In Appellant's first issue, he claims that the trial court erred in granting Appellee's traditional summary judgment motion based on the statute of limitations. Appellant asserts that the statute of limitations on his claims was tolled by the discovery rule. Appellant states that because he neither knew nor should have known of the insurance policy in this case, the statute of limitations did not begin to run until he discovered the existence of the policy in December 2001.

Traditionally, Texas courts have prohibited a person from purchasing an insurance policy on the life of another if that person does not have an insurable interest on the life of the insured. Cheeves v. Anders, 28 S.W. 274, 275 (Tex. 1894). This theory of law is based on two public policy concerns. First, Texas courts have repeatedly ruled that it is against public policy to promote a practice that would encourage one person to take the life of another. Stillwagoner v. Travelers Ins. Co., 979 S.W.2d 354, 360 (Tex.App.-Tyler 1998, no pet.). The second public policy concern is that no one should be permitted to wager on the life of another. Stillwagoner, 979 S.W.2d at 360.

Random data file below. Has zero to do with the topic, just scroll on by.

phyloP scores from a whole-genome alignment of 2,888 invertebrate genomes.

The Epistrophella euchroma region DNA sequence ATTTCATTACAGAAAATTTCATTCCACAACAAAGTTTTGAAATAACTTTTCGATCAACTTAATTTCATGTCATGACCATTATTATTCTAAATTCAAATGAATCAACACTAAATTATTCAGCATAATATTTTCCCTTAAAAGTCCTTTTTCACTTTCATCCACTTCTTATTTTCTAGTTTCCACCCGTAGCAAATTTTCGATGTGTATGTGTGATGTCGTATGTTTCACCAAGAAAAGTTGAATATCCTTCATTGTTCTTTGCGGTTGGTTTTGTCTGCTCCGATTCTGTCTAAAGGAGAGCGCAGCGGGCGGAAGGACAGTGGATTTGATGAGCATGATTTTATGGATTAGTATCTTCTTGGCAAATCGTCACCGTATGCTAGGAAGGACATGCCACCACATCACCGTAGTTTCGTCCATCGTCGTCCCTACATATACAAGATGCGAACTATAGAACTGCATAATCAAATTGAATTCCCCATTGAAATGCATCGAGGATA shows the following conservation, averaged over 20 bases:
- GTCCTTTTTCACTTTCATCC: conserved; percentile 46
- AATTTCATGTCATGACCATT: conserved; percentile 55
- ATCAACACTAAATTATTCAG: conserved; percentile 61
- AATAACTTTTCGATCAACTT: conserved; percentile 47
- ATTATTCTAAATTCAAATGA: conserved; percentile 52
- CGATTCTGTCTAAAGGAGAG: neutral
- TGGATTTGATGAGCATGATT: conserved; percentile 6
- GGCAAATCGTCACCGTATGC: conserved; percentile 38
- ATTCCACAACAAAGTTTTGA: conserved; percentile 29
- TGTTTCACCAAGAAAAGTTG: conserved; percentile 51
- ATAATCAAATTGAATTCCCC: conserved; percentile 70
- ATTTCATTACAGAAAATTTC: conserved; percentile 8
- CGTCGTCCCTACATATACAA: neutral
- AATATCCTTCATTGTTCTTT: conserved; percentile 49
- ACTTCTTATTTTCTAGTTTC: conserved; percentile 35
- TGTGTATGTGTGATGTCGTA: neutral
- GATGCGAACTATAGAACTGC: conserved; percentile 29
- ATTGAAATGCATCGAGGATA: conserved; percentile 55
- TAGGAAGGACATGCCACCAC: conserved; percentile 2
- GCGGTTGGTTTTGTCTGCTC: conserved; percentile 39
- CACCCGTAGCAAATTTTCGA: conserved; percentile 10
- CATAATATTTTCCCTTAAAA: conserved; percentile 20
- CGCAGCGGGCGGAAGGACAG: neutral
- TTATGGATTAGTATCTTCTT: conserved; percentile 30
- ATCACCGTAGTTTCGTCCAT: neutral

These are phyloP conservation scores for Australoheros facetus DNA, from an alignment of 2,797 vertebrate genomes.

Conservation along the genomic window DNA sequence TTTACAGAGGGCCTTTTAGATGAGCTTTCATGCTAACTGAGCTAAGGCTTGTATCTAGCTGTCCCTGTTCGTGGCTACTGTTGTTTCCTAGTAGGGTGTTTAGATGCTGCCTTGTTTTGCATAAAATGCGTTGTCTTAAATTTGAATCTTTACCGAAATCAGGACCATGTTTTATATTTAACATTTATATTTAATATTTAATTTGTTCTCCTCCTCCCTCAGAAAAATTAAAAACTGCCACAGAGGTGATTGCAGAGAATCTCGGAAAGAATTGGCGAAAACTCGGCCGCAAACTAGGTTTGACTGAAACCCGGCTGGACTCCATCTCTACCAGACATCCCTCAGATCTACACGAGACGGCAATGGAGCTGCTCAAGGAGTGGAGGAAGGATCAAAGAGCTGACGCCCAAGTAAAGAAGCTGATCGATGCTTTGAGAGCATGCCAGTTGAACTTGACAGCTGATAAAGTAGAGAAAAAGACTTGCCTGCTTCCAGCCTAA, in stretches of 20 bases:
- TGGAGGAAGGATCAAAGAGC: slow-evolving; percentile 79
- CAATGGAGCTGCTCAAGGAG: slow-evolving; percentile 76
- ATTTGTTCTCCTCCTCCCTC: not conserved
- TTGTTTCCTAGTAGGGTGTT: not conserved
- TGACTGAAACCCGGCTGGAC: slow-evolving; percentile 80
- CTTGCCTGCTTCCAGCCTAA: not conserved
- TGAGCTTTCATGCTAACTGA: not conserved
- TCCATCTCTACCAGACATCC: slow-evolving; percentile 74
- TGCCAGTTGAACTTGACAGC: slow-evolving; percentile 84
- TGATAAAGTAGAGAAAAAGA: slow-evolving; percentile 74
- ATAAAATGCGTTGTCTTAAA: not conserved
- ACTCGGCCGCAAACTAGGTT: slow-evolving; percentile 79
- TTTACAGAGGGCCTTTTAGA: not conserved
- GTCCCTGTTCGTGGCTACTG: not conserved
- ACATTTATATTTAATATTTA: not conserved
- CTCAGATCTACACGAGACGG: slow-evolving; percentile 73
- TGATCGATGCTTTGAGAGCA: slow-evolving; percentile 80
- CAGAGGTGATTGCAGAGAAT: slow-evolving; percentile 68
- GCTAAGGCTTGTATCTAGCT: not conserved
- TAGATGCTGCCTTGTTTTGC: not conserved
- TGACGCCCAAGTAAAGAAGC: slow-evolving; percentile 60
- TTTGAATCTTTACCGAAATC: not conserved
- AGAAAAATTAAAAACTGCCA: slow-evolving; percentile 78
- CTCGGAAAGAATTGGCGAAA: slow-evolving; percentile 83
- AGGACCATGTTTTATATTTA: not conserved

It is the second policy concern that is controlling in this case. Clearly a company may insure the lives of essential personnel, specifically those whose death would cause a financial hardship on the company. See Stillwagoner, 979 S.W.2d at 360. However, a company may not insure employees whose termination through sickness, death, or other manners of employment cessation would cause no financial hardship on the company whatsoever. Id. This has occurred in this case, where Torrez retired nearly two years before he died, and Appellee can point to no financial hardship which came from his retirement or death. As such, Appellee was merely gambling on Torrez's life in hopes that his death would soon follow the inception of the life insurance policy. When, as in this case, the necessary insurable interest is lacking, the designated beneficiary holds the policy benefits in a constructive trust for the insured's estate. Sever v. Massachusetts Mut. Life Ins. Co., 944 S.W.2d 486, 491 (Tex.App.-Amarillo 1997, writ denied).